The Dow Gold Ratio

In today’s world of charting, the everyday trader has a bevy of tools at their disposal to analyze the financial markets.  I suspect the majority of these tools are used to analyze market behavior in the short-run, perhaps forecasting the market’s direction over the coming days or weeks.  Tim Justice chimed in yesterday with a post highlighting a few such indicators like volume, volatility, and ATR.  These indicators and many others are covered in one of our Rich Dad Education Elite Training classes – the Master Trader.

But what about the longer-term view?  Suppose a trader wanted to analyze different asset classes (i.e. bonds, stocks, commodities) over a multi-year time frame?  Outside of viewing a particular monthly price chart which shows multiple years of data, traders also have a few indicators that prove useful when surveying how one asset has compared to another.

The venerable John Murphy – a titan in the realm of technical analysis who has authored a number of trading tomes – uses the Dow Gold ratio to determine when investors are favoring stocks over gold and vice versa.  With the S&P 500 Index a stone’s throw away from making new all-time highs (and many other broad indexes like the Russell 2000 and S&P Mid-Cap 400 already there), we’re seeing some interesting developments in the aforementioned ratio.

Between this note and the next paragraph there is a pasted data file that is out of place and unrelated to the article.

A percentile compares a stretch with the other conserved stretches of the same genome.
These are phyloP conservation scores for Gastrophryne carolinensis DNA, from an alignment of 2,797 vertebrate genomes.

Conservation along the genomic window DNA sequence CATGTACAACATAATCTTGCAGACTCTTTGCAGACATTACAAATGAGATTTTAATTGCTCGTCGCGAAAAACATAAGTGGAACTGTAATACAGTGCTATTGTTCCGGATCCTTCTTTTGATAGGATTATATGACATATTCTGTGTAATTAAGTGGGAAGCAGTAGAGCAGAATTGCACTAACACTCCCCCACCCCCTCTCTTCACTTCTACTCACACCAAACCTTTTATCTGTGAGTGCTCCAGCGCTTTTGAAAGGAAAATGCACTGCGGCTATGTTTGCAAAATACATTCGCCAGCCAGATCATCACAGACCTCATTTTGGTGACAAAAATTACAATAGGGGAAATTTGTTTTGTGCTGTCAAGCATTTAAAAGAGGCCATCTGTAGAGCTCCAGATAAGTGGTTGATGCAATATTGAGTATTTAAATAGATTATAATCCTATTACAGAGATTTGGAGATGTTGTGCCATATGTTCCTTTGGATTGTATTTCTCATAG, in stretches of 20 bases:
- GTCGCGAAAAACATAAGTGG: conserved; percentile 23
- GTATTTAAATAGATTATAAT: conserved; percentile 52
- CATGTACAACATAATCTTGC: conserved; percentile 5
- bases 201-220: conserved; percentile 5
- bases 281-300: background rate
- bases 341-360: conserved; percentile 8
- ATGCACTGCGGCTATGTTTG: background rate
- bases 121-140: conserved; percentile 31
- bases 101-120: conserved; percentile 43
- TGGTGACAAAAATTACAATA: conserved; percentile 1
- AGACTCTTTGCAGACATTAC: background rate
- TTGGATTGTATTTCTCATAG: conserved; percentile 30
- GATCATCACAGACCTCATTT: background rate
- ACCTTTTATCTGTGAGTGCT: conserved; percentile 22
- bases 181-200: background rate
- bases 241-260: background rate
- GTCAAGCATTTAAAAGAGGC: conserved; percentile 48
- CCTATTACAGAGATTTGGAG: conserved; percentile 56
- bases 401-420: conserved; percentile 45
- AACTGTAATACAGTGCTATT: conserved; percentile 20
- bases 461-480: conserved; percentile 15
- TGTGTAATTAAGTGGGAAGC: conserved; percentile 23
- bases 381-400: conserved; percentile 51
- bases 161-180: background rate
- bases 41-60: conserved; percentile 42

As shown in the accompanying chart, when the ratio is rising investors are favoring stocks over gold.  Alternatively, when the ratio is falling investors are favoring gold over stocks.  Throughout the 1990s the ratio was rising aggressively as the raging bull market in stocks gave little reason for investors to move into gold.  When stocks peaked at the turn of the century kicking off our current secular bear market with the epic dot-com crash, the ratio reversed into a downtrend.  This trend reversal kicked off a major shift that has continued over the past 12 years where gold drastically outperformed stocks.  In fact, gold has been the world’s best performing asset during the so-called “lost decade”.

Here’s the interesting part recently noted by Murphy – the ratio has begun to turn higher.  While it’s yet to break back above the major down trendline that’s been in place since the 2001 peak, it has breached the trendline from the 2008 peak.   A continued rise in the ratio helps support the argument that stocks may have turned a corner and are likely to beat gold’s performance over the coming years.

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Jonas Taylor
Jonas Taylor
Jonas Taylor is a financial expert and experienced writer with a focus on finance news, accounting software, and related topics. He has a talent for explaining complex financial concepts in an accessible way and has published high-quality content in various publications. He is dedicated to delivering valuable information to readers, staying up-to-date with financial news and trends, and sharing his expertise with others.

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